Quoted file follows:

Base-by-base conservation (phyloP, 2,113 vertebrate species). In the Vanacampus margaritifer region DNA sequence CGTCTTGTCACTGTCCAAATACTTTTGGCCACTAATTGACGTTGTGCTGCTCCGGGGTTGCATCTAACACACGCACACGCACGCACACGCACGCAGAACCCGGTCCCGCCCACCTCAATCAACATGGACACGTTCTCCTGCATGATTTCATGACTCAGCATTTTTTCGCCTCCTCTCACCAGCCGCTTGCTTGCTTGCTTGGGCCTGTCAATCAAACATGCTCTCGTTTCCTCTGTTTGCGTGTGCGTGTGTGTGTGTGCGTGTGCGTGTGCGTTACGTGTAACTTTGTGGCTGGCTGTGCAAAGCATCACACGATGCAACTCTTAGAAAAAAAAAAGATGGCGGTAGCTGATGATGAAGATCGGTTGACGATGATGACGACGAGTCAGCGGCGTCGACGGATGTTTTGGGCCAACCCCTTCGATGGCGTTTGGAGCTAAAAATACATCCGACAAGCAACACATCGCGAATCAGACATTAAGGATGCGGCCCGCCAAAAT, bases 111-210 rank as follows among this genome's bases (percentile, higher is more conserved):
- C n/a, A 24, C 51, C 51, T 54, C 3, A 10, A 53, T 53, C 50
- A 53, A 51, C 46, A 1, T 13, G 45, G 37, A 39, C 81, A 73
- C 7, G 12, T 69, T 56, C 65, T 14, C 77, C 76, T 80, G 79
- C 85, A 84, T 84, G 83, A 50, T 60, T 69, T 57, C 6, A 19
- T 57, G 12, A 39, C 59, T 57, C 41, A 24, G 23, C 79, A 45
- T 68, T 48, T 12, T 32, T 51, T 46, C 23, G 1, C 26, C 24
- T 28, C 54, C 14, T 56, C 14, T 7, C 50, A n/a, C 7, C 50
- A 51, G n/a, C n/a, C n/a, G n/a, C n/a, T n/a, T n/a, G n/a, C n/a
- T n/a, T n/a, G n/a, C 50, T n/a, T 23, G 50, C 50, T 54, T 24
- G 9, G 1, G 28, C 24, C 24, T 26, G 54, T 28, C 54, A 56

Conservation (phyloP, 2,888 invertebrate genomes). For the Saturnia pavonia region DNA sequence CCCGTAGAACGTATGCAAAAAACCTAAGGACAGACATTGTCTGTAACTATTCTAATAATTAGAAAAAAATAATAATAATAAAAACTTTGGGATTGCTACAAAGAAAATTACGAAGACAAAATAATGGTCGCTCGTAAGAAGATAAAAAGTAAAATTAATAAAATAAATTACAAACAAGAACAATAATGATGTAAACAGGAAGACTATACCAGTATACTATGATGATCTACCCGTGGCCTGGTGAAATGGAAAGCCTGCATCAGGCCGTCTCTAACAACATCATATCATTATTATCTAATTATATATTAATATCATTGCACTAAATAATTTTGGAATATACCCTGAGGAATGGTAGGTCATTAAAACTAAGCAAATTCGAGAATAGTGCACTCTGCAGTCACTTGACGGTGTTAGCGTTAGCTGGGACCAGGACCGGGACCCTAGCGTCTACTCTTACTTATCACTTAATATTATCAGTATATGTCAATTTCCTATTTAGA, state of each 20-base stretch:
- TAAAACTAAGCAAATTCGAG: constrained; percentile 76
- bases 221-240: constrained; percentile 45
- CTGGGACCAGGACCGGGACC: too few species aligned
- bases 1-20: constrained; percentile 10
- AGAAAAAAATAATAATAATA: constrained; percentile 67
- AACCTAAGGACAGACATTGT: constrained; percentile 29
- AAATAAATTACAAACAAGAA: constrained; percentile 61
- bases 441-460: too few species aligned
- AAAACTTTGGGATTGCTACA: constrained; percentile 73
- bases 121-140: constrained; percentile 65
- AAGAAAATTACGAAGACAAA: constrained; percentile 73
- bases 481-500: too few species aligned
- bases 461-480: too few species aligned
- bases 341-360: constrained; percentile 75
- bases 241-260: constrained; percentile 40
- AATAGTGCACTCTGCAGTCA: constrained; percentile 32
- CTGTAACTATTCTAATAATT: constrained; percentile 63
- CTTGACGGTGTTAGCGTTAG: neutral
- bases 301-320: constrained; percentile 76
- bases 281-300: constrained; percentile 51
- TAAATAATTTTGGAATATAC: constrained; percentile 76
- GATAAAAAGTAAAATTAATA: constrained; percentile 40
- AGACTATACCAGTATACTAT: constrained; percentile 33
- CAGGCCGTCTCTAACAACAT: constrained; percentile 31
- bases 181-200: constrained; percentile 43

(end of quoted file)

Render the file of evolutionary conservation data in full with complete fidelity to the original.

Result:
Base-by-base conservation (phyloP, 2,113 vertebrate species). In the Vanacampus margaritifer region DNA sequence CGTCTTGTCACTGTCCAAATACTTTTGGCCACTAATTGACGTTGTGCTGCTCCGGGGTTGCATCTAACACACGCACACGCACGCACACGCACGCAGAACCCGGTCCCGCCCACCTCAATCAACATGGACACGTTCTCCTGCATGATTTCATGACTCAGCATTTTTTCGCCTCCTCTCACCAGCCGCTTGCTTGCTTGCTTGGGCCTGTCAATCAAACATGCTCTCGTTTCCTCTGTTTGCGTGTGCGTGTGTGTGTGTGCGTGTGCGTGTGCGTTACGTGTAACTTTGTGGCTGGCTGTGCAAAGCATCACACGATGCAACTCTTAGAAAAAAAAAAGATGGCGGTAGCTGATGATGAAGATCGGTTGACGATGATGACGACGAGTCAGCGGCGTCGACGGATGTTTTGGGCCAACCCCTTCGATGGCGTTTGGAGCTAAAAATACATCCGACAAGCAACACATCGCGAATCAGACATTAAGGATGCGGCCCGCCAAAAT, bases 111-210 rank as follows among this genome's bases (percentile, higher is more conserved):
- C n/a, A 24, C 51, C 51, T 54, C 3, A 10, A 53, T 53, C 50
- A 53, A 51, C 46, A 1, T 13, G 45, G 37, A 39, C 81, A 73
- C 7, G 12, T 69, T 56, C 65, T 14, C 77, C 76, T 80, G 79
- C 85, A 84, T 84, G 83, A 50, T 60, T 69, T 57, C 6, A 19
- T 57, G 12, A 39, C 59, T 57, C 41, A 24, G 23, C 79, A 45
- T 68, T 48, T 12, T 32, T 51, T 46, C 23, G 1, C 26, C 24
- T 28, C 54, C 14, T 56, C 14, T 7, C 50, A n/a, C 7, C 50
- A 51, G n/a, C n/a, C n/a, G n/a, C n/a, T n/a, T n/a, G n/a, C n/a
- T n/a, T n/a, G n/a, C 50, T n/a, T 23, G 50, C 50, T 54, T 24
- G 9, G 1, G 28, C 24, C 24, T 26, G 54, T 28, C 54, A 56

Conservation (phyloP, 2,888 invertebrate genomes). For the Saturnia pavonia region DNA sequence CCCGTAGAACGTATGCAAAAAACCTAAGGACAGACATTGTCTGTAACTATTCTAATAATTAGAAAAAAATAATAATAATAAAAACTTTGGGATTGCTACAAAGAAAATTACGAAGACAAAATAATGGTCGCTCGTAAGAAGATAAAAAGTAAAATTAATAAAATAAATTACAAACAAGAACAATAATGATGTAAACAGGAAGACTATACCAGTATACTATGATGATCTACCCGTGGCCTGGTGAAATGGAAAGCCTGCATCAGGCCGTCTCTAACAACATCATATCATTATTATCTAATTATATATTAATATCATTGCACTAAATAATTTTGGAATATACCCTGAGGAATGGTAGGTCATTAAAACTAAGCAAATTCGAGAATAGTGCACTCTGCAGTCACTTGACGGTGTTAGCGTTAGCTGGGACCAGGACCGGGACCCTAGCGTCTACTCTTACTTATCACTTAATATTATCAGTATATGTCAATTTCCTATTTAGA, state of each 20-base stretch:
- TAAAACTAAGCAAATTCGAG: constrained; percentile 76
- bases 221-240: constrained; percentile 45
- CTGGGACCAGGACCGGGACC: too few species aligned
- bases 1-20: constrained; percentile 10
- AGAAAAAAATAATAATAATA: constrained; percentile 67
- AACCTAAGGACAGACATTGT: constrained; percentile 29
- AAATAAATTACAAACAAGAA: constrained; percentile 61
- bases 441-460: too few species aligned
- AAAACTTTGGGATTGCTACA: constrained; percentile 73
- bases 121-140: constrained; percentile 65
- AAGAAAATTACGAAGACAAA: constrained; percentile 73
- bases 481-500: too few species aligned
- bases 461-480: too few species aligned
- bases 341-360: constrained; percentile 75
- bases 241-260: constrained; percentile 40
- AATAGTGCACTCTGCAGTCA: constrained; percentile 32
- CTGTAACTATTCTAATAATT: constrained; percentile 63
- CTTGACGGTGTTAGCGTTAG: neutral
- bases 301-320: constrained; percentile 76
- bases 281-300: constrained; percentile 51
- TAAATAATTTTGGAATATAC: constrained; percentile 76
- GATAAAAAGTAAAATTAATA: constrained; percentile 40
- AGACTATACCAGTATACTAT: constrained; percentile 33
- CAGGCCGTCTCTAACAACAT: constrained; percentile 31
- bases 181-200: constrained; percentile 43